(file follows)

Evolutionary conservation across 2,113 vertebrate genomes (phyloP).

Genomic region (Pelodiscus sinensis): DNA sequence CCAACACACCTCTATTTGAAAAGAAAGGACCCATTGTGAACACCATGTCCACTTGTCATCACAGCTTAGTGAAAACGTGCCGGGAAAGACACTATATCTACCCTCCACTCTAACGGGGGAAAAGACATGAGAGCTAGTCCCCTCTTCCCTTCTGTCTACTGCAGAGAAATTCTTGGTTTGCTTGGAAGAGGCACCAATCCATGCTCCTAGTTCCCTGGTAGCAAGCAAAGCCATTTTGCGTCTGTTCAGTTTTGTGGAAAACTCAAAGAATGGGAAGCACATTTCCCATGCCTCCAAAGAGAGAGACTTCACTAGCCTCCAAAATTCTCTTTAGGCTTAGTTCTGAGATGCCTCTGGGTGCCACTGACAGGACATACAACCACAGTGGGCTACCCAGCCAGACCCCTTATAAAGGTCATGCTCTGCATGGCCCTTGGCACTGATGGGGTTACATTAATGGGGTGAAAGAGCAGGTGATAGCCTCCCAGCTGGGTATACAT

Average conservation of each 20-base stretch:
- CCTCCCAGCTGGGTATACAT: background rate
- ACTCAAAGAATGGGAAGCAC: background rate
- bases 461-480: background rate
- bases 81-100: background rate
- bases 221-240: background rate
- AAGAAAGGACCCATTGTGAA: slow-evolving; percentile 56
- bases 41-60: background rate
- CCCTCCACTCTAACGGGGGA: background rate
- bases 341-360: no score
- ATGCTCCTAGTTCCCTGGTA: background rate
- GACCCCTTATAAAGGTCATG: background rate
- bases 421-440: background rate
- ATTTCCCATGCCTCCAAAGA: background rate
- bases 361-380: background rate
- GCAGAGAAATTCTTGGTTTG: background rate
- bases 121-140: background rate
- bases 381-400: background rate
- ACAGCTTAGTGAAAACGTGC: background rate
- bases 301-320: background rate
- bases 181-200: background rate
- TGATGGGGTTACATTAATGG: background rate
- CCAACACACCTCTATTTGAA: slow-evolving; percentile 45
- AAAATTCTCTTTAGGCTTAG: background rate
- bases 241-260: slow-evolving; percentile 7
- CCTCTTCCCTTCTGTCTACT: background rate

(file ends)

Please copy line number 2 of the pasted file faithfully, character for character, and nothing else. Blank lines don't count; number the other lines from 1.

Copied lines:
Genomic region (Pelodiscus sinensis): DNA sequence CCAACACACCTCTATTTGAAAAGAAAGGACCCATTGTGAACACCATGTCCACTTGTCATCACAGCTTAGTGAAAACGTGCCGGGAAAGACACTATATCTACCCTCCACTCTAACGGGGGAAAAGACATGAGAGCTAGTCCCCTCTTCCCTTCTGTCTACTGCAGAGAAATTCTTGGTTTGCTTGGAAGAGGCACCAATCCATGCTCCTAGTTCCCTGGTAGCAAGCAAAGCCATTTTGCGTCTGTTCAGTTTTGTGGAAAACTCAAAGAATGGGAAGCACATTTCCCATGCCTCCAAAGAGAGAGACTTCACTAGCCTCCAAAATTCTCTTTAGGCTTAGTTCTGAGATGCCTCTGGGTGCCACTGACAGGACATACAACCACAGTGGGCTACCCAGCCAGACCCCTTATAAAGGTCATGCTCTGCATGGCCCTTGGCACTGATGGGGTTACATTAATGGGGTGAAAGAGCAGGTGATAGCCTCCCAGCTGGGTATACAT